{The Biblical story of the prodigal son is where a father loved his son but let him go. (Luke 15:11-32). Letting go may do more to foster a person’s “wake up moment” (which is their good), than trying to convince them to change. It also stops them from having any more opportunities to harm you (which is not only good for you, it’s also good for them).

    When you have a hard time letting go, what you’re feeling is not love in the truest Biblical sense. Rather it’s a strong feeling resulting from an unhealthy attachment (as one person mentioned) or perhaps even a trauma bond. This difficulty detaching may also come from misplaced guilt about your role in someone else’s life. When you get caught in that quagmire, the best route is for you to get some help for yourself to detach and figure out your own internal resistance to letting go.

    As Christians, we’ve often been taught that forgiveness always means reconciliation and that grace always means canceling out negative consequences. But that teaching is not only false, it can be unloving. We’ve also been wrongly taught that somehow we can hold a relationship together if we just love enough, are strong enough in the Lord, try hard enough, and forgive enough. }

    This is failure to me! That I have lost the battle against everything the the enemy is wanting to do in my life by destroying the very thing that God has honored in my marriage. What is even more difficult is that my wife has taken steps to improve herself for the first time in our 30 years of marriage. She is actually in her second year of bible college at this present moment and about to go on a mission trip. This is a miracle for her to be doing that, she has never challenged herself to gain any personal growth.

    So I am struggling to let go since I do see some light at the end of the tunnel but it is very very dim at this moment. At the same time I’m tired of always having all of my failures in her mind held over my head, no matter how many times I ask for forgiveness and I forgive her for her words and actions. I’ve learned to forgive but forgetting which leads to “when is this going to happen again” holds me back from fully loving her. This is my present dilemma.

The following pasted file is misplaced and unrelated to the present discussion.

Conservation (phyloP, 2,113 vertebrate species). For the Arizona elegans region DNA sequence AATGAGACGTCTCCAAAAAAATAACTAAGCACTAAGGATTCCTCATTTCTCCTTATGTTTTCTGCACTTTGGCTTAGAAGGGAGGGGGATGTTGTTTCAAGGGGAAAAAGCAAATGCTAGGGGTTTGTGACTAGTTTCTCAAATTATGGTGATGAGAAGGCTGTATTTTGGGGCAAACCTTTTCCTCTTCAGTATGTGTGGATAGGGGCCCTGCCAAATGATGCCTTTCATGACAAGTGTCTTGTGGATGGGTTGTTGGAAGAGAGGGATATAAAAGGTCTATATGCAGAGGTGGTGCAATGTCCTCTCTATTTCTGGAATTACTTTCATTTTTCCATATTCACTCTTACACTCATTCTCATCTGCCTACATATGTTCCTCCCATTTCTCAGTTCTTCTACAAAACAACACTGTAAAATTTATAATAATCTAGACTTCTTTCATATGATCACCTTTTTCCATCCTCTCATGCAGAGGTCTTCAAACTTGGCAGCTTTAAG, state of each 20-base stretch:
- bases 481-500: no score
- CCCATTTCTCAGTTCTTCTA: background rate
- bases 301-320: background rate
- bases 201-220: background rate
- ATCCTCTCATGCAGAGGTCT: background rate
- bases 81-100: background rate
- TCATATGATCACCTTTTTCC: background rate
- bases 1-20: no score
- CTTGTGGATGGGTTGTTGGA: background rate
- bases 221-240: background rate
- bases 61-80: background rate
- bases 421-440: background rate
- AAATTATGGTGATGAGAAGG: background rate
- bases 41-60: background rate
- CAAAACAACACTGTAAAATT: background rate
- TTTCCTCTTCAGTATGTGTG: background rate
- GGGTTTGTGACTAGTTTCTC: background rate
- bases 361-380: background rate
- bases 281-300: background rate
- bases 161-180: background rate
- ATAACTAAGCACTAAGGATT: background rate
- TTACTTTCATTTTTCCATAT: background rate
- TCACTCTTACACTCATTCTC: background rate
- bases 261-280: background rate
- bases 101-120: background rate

• Ingrid Szalai on January 4, 2021 at 12:17 pm

      Mac,I have never written a comment in my life, but I couldn’t help it this time. You write, your wife is the one who wants to leave, and she is still abusive. The fact that she goes to bible college and even plans a mission trip won’t do away with the wounds she continually causes to you. It doesn’t seem she means to repair anything.
      When you write “At the same time I’m tired of always having all of my failures in her mind held over my head, no matter how many times I ask for forgiveness and I forgive her for her words and actions. I’ve learned to forgive but forgetting which leads to “when is this going to happen again” holds me back from fully loving her.” it is clear that the trust is broken and the lack of safety, which you express here, are a direct consequence of her past and present behaviour.
      Letting go is not easy. Admitting ourselves that what we have prayed and fought for for so many years has probably gone to nothing, may be even harder. Just as God has kept you in all these years of faithful waiting, He will keep you and heal you during the time of separation.
      After a while you may even realize how much brighter the sun shines without being constantly criticized and hurt, and she may not take you for granted, and start really thinking for the first time.
      Wait and see where God is leading you in this period of your life.